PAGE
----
A new report from the Congressional Research Service (CRS) — an organization dedicated to carrying out non-partisan investigations for Congress — laid out considerations that could affect an Israeli decision to attack Iran’s nuclear program, and the potential issues that the U.S. might have to deal with in the wake of such an event.
The CRS report’s (PDF) summary states:
By all accounts, such an attack could have considerable regional and global security, political, and economic repercussions, not least for the United States, Israel, and their bilateral relationship. It is unclear what the ultimate effect of a strike would be on the likelihood of Iran acquiring nuclear weapons.
A potential Iranian nuclear weapon is widely considered a threat to both the security of the U.S. and its allies in the region, and the nuclear non-proliferation regime — though U.S. intelligence has not concluded that Iran has made a decision to pursue a weapon. The Obama administration vows to keep “all options on the table” to deal with the possibility, but the efficacy and consequences of a strike raise serious questions, leading the U.S. to pursue, for the meantime, a pressure track aimed at a negotiated resolution of the Iranian nuclear crisis.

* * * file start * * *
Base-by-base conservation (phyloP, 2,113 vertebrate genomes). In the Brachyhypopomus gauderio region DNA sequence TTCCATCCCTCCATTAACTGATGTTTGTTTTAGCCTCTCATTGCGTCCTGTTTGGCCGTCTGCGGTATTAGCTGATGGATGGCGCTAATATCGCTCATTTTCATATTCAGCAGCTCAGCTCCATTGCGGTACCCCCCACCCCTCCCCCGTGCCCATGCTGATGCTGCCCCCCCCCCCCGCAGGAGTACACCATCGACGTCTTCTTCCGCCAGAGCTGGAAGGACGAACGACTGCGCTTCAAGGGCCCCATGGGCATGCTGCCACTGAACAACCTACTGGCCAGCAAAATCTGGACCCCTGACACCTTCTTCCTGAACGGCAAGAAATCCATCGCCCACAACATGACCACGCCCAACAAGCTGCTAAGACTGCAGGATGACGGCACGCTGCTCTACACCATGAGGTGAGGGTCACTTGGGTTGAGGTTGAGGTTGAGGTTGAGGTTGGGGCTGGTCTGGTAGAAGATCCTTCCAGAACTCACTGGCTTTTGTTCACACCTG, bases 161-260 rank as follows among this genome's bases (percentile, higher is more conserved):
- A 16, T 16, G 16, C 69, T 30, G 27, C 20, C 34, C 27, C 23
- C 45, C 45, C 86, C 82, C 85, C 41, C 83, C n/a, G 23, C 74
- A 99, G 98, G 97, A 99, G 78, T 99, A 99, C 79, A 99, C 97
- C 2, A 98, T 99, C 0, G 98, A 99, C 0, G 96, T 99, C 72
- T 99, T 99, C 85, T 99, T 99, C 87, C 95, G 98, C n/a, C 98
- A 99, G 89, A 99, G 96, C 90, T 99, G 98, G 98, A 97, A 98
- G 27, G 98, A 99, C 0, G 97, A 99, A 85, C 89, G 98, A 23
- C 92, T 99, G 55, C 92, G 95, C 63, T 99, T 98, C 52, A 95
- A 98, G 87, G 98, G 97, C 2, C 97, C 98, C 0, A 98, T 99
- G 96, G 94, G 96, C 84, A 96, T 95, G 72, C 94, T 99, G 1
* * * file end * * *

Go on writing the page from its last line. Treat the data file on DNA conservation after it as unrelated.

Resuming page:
An Israeli decision to carry out air strikes could hinge on the potential it sees for inflicting long-term damage on Iran’s nuclear program. One aspect of that potential — and one that gives rise to uncertainty — rests on Iran’s ability to reconstitute aspects of its program. Iran, over the years, dispersed it’s program into different locations, some shrouded in mystery.
The report honed in on Iran’s ability to preserve nuclear knowledge and the capability to rebuild its program through its opaque “workshops” for building centrifuges. Bloomberg News noted, “The possibility of dispersed facilities complicates any assessment of a potential raid’s success.” The CRS report went on to cite a former U.S. official with direct knowledge on the issue stating:
Iran’s centrifuge production is widely distributed and that the number of workshops has probably multiplied ‘many times’ since 2005 because of an increase in Iranian contractors and subcontractors working on the program.
Iran withdrew from the rigorous inspection standards of the Nuclear Non-Proliferation Treaty’s Additional Protocols in 2006. While the U.N.’s International Atomic Energy Agency (IAEA) maintains access to Iranian enrichment sites, activities related to the construction of those centrifuges — before they get moved into enrichment sites — remain largely in the dark since 2006.
CRS estimated that Iran could largely rebuild its centrifuge construction “workshops” within six months of an attack. The Arms Control Association’s Peter Crail told Bloomberg news that a military strike would likely cause Iran to kick out IAEA inspectors, allowing the Islamic Republic to construct an entirely new enrichment facility dedicated to weapons-grade uranium away from international eyes. Crail told Bloomberg:
At some point they are going to reconstitute the program. It’s really just a question of can they do it within a year or two or is it going to take them a little bit longer.